If you heard wood-knocking or saw a tall, hairy unidentifiable creature resembling Bigfoot in the Thorold area, the Sasquatch Society wants to talk to you.
Ryan Willis, who is a founding member of the Trent University Sasquatch Society, said even at the age of 22, he carries his passion for the elusive and mythical ape-like creature just as much as he did when he was a kid.
“When I was younger, I would watch the show Finding Bigfoot and got really into it that way. I started doing tons of research on it over the years,” Willis tells BarrieToday, a sister site of ThoroldToday. “I was fascinated with it and really wanted to act on it somehow.”
It was at Peterborough’s Trent University where Willis met a friend who was just as interested in the legendary wood-roaming creature. They got a group together and started going out at night and doing investigations in the area. Once it became popular, they took the next step to register the group as a school club.
The whole thing got postponed when the pandemic hit, but the group is now registered and has up to around 160 members. Not all those members come in with serious intentions, though, but they often stick around, he says.
“So many people think it's a joke until they see that we have excursions to search for evidence and bring in guest speakers, well-known ones at that,” Willis says. “Truthfully, even the biggest skeptics are fascinated with sasquatch, so it really does attract people from all walks of life.”
Matt Moneymaker and Cliff Barackman were the hosts of Finding Bigfoot and are involved with the Bigfoot Field Researchers Organization (BFRO), which is the only scientific research organization exploring the Bigfoot/Sasquatch mystery.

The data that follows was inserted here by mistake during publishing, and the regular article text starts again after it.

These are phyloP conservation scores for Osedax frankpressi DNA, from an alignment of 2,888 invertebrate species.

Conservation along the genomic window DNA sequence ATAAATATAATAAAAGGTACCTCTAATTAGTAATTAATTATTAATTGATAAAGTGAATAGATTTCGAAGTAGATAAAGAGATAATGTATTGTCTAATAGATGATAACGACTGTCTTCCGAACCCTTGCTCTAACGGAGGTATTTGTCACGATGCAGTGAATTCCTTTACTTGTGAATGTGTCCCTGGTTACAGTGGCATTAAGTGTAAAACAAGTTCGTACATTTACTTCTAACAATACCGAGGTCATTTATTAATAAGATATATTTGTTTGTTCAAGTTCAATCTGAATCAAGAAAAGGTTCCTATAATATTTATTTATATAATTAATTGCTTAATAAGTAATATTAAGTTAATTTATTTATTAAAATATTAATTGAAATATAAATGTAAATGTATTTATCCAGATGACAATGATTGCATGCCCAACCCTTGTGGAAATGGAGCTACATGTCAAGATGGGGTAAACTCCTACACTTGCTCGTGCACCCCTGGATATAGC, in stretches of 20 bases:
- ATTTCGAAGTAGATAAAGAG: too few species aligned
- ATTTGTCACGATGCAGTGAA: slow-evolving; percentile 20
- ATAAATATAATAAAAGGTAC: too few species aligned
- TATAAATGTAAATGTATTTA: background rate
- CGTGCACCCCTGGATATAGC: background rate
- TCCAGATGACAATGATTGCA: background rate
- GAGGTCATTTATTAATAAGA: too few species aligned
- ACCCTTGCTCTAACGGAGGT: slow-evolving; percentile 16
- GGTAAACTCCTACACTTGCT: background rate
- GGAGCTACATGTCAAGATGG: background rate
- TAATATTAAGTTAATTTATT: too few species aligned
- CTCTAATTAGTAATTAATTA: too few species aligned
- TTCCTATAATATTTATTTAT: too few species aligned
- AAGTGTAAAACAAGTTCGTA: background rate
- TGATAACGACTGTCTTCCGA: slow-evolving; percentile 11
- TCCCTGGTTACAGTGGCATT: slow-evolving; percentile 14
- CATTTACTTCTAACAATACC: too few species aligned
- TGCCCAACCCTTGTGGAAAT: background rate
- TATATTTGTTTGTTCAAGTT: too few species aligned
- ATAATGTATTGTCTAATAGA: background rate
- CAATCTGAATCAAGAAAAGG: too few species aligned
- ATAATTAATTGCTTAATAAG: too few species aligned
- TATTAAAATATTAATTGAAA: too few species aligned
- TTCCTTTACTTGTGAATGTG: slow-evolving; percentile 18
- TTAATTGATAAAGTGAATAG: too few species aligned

While the so-called 'Sasquatch University' began in Peterborough, the group has been to the Barrie area for some searches.
“There are about three witnesses I have spoken to from Barrie, but then there are more just around the city, in Oro-Medonte, who have said they have seen something,” Willis says. “We have students in the group from Barrie, so we went up that way and did some nighttime research. We didn’t find anything, but it was good to follow up on the sightings.”
The group plans on coming back to the area soon because, just this past week, they were offered a TV pilot to follow up on their sightings and research.
“We really want to get the word out about what we do and try to give people the chance to talk about it. A lot of people don’t like to be open about their sasquatch sightings for fear of ridicule,” Willis says. “We want them to be open with us and hopefully it is through exposing stories we can find some kind of evidence.”
The most well-known video of an alleged bigfoot sighting is from Oct. 20, 1967, and was recorded by Roger Patterson and Robert Gimlin (known as the Patterson-Gimlin film) in an area called Bluff Creek in northern California. The 59.5-second-long video has become the most famous story of the bigfoot myth. It continues to be highly scrutinized, analyzed and debated to this day.
Willis admits his group has yet to find any evidence of a bigfoot, but that doesn’t stop them from looking or listening.
“Wood-knocking is a famous way of tracking sasquatch,” he says. “It is believed it is how sasquatch communicate with each other, by slamming big sticks together or against a tree."
Despite having not seen any sign of the creature he so longs to see, Willis believes evidence could be discovered in the not-too-distant future.
“I think the possibility is pretty good because of modern technology and the ability to record so much easier. These are obviously intelligent animals that live in very remote wilderness, which has made it difficult,” Willis says. “This is why I was surprised there were any sightings in Barrie and Oro-Medonte because it isn’t as wooden as farther north.”
Willis says he is well aware of the skepticism, but he points to another so-called myth that has recently been said to be a real thing.
“For years, people have reported UFOs only to be ridiculed. Now you have the Pentagon coming out and releasing footage of them, so I really believe it's a matter of time before we see sasquatch footage or skeleton,” Willis says.
For more information on the Sasquatch Society or to report your sightings, head to the website by clicking here.